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COVID-related layoff constitutes constructive dismissal: court

Decision could open the floodgates to constructive dismissal claims

While not quite black and white, high-status firings are also part of the business world. (ryanking999/Adobe Stock)

A recent decision of the Ontario Superior Court, Coutinho v. Ocular Health Centre, could open the floodgates to constructive dismissal claims against employers from employees temporarily laid off as a result of the COVID-19 pandemic.

In the early days of the pandemic, many employers were forced to temporarily lay off employees. In response, on May 29, 2020, the Government of Ontario introduced a regulation under the Employment Standards Act, 2000 (ESA) that deemed an employee laid off for a COVID-19 related reason to be on infectious disease emergency leave — the IDEL Regulation.

The IDEL Regulation specifically states a reduction of hours or wages for a COVID-19 related reason after March 1, 2020 until July 3, 2021 (unless further extended by the government) is not a constructive dismissal:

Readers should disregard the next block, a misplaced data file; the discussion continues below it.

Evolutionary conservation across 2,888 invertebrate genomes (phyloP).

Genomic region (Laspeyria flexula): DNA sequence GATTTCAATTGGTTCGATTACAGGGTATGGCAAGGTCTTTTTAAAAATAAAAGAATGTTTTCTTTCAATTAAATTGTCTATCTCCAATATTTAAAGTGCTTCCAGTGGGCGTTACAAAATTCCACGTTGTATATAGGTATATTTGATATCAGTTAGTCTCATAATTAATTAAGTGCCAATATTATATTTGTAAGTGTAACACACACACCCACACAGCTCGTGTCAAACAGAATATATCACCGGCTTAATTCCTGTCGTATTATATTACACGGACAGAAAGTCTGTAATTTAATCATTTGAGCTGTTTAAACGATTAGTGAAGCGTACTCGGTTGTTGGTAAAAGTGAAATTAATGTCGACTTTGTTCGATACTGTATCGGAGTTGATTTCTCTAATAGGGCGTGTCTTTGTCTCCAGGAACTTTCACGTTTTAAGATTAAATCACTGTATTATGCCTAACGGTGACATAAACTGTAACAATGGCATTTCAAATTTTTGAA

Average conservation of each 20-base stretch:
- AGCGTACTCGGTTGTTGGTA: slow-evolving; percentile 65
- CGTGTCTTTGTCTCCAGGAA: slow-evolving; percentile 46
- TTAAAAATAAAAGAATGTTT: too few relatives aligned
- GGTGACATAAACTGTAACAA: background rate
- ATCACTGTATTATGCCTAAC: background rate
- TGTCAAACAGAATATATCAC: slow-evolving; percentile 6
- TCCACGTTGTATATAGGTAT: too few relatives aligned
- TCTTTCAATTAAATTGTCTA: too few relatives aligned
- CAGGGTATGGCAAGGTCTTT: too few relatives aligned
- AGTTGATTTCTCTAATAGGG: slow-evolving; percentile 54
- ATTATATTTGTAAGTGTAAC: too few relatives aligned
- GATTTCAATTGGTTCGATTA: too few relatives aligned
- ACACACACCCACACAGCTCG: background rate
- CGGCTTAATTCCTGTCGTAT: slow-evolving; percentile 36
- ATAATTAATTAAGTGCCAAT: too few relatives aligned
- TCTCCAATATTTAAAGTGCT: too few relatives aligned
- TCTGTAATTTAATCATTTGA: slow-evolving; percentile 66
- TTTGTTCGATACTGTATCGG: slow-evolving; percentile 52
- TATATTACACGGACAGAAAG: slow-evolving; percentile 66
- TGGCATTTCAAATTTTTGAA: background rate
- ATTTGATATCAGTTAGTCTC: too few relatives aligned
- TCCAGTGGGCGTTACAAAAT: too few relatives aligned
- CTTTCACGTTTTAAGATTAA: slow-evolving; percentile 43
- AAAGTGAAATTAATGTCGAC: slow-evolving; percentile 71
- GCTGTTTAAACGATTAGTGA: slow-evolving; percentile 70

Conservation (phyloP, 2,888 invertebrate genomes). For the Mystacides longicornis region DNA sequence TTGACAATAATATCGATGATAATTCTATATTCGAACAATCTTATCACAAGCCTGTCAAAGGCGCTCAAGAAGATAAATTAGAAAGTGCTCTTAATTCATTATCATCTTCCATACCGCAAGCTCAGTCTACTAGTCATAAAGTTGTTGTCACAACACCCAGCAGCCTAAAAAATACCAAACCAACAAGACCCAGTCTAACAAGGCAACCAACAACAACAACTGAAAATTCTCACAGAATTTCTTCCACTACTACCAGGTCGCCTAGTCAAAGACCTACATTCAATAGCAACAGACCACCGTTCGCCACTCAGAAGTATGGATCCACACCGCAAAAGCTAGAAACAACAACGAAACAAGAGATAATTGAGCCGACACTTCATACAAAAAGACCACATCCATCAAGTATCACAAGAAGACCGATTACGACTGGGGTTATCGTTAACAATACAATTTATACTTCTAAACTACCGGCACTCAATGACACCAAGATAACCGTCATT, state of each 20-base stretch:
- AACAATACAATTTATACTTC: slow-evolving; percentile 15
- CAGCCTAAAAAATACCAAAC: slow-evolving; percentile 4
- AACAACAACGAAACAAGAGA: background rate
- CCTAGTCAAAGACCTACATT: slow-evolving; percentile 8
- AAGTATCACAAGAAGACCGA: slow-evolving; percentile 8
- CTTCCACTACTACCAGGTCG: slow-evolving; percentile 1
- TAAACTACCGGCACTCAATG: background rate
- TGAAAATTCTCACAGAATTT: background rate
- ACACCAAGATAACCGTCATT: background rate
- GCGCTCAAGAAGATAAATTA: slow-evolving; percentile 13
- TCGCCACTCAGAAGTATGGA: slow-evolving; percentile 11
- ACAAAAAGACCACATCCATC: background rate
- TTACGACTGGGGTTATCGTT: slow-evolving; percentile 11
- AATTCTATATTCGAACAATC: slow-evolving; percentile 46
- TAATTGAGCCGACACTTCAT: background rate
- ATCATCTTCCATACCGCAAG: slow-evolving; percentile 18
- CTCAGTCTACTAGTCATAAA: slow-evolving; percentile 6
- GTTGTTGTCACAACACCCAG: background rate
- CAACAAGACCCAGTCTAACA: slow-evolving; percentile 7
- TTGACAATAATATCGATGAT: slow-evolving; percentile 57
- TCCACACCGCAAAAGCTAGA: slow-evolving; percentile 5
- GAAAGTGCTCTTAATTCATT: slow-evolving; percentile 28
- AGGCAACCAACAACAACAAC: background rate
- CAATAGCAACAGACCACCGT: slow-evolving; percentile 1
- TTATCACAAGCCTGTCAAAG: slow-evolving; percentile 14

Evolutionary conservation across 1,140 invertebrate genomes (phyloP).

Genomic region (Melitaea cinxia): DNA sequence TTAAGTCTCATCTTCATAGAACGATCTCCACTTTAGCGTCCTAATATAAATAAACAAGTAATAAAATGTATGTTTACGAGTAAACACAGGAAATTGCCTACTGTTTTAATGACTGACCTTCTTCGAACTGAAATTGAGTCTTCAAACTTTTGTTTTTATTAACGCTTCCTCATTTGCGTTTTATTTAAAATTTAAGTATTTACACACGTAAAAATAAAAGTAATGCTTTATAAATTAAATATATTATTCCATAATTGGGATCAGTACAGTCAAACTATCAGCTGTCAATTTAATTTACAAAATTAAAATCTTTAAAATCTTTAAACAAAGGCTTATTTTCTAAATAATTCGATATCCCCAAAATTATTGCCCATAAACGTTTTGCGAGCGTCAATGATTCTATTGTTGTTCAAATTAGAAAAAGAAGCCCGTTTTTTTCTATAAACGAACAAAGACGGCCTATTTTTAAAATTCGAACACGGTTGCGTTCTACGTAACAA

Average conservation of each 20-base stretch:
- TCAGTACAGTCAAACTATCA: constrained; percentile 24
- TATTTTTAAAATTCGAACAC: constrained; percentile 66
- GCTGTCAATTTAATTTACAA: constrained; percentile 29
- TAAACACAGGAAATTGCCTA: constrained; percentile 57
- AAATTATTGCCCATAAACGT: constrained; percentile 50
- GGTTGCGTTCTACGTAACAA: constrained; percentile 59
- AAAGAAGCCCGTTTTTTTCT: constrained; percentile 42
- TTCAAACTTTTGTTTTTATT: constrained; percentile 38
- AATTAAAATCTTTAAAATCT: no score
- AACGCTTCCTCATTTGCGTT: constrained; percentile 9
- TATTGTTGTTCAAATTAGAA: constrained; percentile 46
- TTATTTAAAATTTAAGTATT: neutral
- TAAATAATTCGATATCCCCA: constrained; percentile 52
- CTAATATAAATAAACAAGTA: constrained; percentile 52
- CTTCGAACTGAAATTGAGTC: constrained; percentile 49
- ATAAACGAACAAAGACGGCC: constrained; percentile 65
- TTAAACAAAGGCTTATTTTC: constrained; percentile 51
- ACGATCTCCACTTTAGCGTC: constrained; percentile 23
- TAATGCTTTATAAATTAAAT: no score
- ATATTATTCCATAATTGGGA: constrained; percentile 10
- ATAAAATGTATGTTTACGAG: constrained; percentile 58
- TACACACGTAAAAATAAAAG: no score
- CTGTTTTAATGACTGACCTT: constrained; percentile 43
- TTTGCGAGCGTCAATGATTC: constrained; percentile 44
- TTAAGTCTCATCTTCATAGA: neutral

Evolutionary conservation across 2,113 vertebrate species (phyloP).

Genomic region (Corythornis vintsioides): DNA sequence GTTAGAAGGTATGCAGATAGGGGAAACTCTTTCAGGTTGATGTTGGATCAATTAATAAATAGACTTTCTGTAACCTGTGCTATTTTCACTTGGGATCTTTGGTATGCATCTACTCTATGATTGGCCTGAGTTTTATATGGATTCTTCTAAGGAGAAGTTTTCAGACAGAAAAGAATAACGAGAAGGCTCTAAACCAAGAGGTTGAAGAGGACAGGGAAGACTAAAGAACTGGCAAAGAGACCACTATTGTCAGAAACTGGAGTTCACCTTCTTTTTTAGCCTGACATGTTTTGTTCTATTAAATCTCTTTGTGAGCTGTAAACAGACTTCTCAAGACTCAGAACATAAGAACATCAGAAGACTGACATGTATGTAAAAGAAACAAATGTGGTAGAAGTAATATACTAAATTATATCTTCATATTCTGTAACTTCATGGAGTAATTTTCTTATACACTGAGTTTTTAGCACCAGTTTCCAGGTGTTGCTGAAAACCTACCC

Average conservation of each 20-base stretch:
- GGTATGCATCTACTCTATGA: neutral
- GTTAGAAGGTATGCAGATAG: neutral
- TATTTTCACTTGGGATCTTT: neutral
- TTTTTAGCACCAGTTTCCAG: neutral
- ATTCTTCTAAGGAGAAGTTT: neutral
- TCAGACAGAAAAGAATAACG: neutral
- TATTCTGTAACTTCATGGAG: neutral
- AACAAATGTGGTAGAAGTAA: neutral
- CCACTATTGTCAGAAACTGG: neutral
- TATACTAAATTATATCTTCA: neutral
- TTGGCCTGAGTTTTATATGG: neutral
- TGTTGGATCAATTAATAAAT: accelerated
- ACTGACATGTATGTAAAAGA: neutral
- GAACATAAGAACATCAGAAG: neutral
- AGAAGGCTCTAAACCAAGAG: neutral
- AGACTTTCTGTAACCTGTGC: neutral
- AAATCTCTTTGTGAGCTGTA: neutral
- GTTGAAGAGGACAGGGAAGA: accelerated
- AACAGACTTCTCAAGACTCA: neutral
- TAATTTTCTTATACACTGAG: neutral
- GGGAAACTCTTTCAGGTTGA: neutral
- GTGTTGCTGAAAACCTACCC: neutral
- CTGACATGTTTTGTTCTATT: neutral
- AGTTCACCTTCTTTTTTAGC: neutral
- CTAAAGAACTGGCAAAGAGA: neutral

7. (1) The following does not constitute constructive dismissal if it occurred during the COVID-19 period:


1. A temporary reduction or elimination of an employee’s hours of work by the employer for reasons related to the designated infectious disease.

2. A temporary reduction in an employee’s wages by the employer for reasons related to the designated infectious disease.

Despite the IDEL Regulation, the question remained: Could an employee still claim that a layoff or substantial reduction in hours related to COVID-19 constituted a constructive dismissal at common law? According to the recent court decision, the answer is yes.

What happened?